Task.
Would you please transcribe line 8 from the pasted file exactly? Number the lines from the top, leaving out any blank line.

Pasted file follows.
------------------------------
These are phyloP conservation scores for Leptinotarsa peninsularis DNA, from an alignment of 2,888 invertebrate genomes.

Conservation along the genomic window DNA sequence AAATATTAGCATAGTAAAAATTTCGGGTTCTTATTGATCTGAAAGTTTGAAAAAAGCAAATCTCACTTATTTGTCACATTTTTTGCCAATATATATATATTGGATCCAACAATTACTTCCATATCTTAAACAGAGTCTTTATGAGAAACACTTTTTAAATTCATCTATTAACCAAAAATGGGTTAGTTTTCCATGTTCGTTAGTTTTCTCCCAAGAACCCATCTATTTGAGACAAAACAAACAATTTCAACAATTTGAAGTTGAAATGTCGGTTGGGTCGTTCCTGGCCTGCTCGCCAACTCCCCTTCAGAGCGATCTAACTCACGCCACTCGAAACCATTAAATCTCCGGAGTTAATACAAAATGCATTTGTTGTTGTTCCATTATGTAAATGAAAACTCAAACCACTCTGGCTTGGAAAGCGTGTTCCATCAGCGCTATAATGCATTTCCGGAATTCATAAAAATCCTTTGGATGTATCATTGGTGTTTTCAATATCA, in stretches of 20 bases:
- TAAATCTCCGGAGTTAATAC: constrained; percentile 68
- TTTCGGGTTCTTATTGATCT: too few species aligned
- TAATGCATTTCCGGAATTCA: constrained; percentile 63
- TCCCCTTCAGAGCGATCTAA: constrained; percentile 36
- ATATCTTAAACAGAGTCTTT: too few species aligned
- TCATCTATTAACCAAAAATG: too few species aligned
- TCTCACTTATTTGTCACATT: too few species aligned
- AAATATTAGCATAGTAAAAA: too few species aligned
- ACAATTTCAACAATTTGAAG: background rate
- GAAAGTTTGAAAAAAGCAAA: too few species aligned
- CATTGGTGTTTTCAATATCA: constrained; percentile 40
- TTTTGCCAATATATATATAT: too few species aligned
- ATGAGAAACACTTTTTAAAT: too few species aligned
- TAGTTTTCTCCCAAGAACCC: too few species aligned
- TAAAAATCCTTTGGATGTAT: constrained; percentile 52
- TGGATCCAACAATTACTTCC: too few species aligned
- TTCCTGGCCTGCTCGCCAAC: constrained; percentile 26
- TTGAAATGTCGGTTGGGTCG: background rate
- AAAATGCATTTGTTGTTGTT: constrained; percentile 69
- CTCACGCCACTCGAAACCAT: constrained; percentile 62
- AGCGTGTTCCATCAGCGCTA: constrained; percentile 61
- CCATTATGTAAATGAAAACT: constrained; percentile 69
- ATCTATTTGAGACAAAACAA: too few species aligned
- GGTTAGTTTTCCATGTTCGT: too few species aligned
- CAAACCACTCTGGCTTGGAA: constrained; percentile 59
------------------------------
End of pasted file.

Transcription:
- TCATCTATTAACCAAAAATG: too few species aligned